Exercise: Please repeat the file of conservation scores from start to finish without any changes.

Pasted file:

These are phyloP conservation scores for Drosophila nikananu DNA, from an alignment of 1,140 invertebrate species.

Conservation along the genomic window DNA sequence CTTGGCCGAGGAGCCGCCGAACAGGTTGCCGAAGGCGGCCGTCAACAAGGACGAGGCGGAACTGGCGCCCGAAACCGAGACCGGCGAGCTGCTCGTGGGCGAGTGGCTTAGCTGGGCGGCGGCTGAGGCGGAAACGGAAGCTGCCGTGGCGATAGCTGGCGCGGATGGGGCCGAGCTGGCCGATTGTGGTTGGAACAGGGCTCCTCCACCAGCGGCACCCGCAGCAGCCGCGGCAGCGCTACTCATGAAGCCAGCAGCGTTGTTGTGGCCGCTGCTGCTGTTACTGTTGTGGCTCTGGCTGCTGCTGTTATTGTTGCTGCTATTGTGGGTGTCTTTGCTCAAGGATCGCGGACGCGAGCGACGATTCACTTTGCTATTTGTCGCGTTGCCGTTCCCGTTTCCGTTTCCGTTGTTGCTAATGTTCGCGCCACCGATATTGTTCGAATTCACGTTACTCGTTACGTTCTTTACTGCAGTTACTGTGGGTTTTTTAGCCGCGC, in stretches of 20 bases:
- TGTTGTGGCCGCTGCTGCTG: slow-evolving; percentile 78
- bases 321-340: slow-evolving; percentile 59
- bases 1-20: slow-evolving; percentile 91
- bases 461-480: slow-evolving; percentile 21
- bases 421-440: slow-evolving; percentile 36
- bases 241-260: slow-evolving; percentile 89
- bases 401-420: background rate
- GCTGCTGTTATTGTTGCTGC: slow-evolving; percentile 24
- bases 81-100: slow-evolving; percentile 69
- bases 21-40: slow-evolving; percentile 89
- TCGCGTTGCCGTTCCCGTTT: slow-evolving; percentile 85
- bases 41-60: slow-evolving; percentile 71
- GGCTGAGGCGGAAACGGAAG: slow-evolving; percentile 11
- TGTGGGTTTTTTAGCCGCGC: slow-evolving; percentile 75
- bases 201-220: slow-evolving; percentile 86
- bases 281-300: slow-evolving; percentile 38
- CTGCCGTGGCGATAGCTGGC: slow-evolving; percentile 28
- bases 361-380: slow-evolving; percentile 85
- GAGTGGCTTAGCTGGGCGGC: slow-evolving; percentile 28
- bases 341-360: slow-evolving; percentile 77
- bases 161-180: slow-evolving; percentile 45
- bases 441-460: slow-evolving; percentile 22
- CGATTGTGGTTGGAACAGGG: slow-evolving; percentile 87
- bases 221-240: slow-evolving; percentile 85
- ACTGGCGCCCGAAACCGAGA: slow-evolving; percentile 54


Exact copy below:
These are phyloP conservation scores for Drosophila nikananu DNA, from an alignment of 1,140 invertebrate species.

Conservation along the genomic window DNA sequence CTTGGCCGAGGAGCCGCCGAACAGGTTGCCGAAGGCGGCCGTCAACAAGGACGAGGCGGAACTGGCGCCCGAAACCGAGACCGGCGAGCTGCTCGTGGGCGAGTGGCTTAGCTGGGCGGCGGCTGAGGCGGAAACGGAAGCTGCCGTGGCGATAGCTGGCGCGGATGGGGCCGAGCTGGCCGATTGTGGTTGGAACAGGGCTCCTCCACCAGCGGCACCCGCAGCAGCCGCGGCAGCGCTACTCATGAAGCCAGCAGCGTTGTTGTGGCCGCTGCTGCTGTTACTGTTGTGGCTCTGGCTGCTGCTGTTATTGTTGCTGCTATTGTGGGTGTCTTTGCTCAAGGATCGCGGACGCGAGCGACGATTCACTTTGCTATTTGTCGCGTTGCCGTTCCCGTTTCCGTTTCCGTTGTTGCTAATGTTCGCGCCACCGATATTGTTCGAATTCACGTTACTCGTTACGTTCTTTACTGCAGTTACTGTGGGTTTTTTAGCCGCGC, in stretches of 20 bases:
- TGTTGTGGCCGCTGCTGCTG: slow-evolving; percentile 78
- bases 321-340: slow-evolving; percentile 59
- bases 1-20: slow-evolving; percentile 91
- bases 461-480: slow-evolving; percentile 21
- bases 421-440: slow-evolving; percentile 36
- bases 241-260: slow-evolving; percentile 89
- bases 401-420: background rate
- GCTGCTGTTATTGTTGCTGC: slow-evolving; percentile 24
- bases 81-100: slow-evolving; percentile 69
- bases 21-40: slow-evolving; percentile 89
- TCGCGTTGCCGTTCCCGTTT: slow-evolving; percentile 85
- bases 41-60: slow-evolving; percentile 71
- GGCTGAGGCGGAAACGGAAG: slow-evolving; percentile 11
- TGTGGGTTTTTTAGCCGCGC: slow-evolving; percentile 75
- bases 201-220: slow-evolving; percentile 86
- bases 281-300: slow-evolving; percentile 38
- CTGCCGTGGCGATAGCTGGC: slow-evolving; percentile 28
- bases 361-380: slow-evolving; percentile 85
- GAGTGGCTTAGCTGGGCGGC: slow-evolving; percentile 28
- bases 341-360: slow-evolving; percentile 77
- bases 161-180: slow-evolving; percentile 45
- bases 441-460: slow-evolving; percentile 22
- CGATTGTGGTTGGAACAGGG: slow-evolving; percentile 87
- bases 221-240: slow-evolving; percentile 85
- ACTGGCGCCCGAAACCGAGA: slow-evolving; percentile 54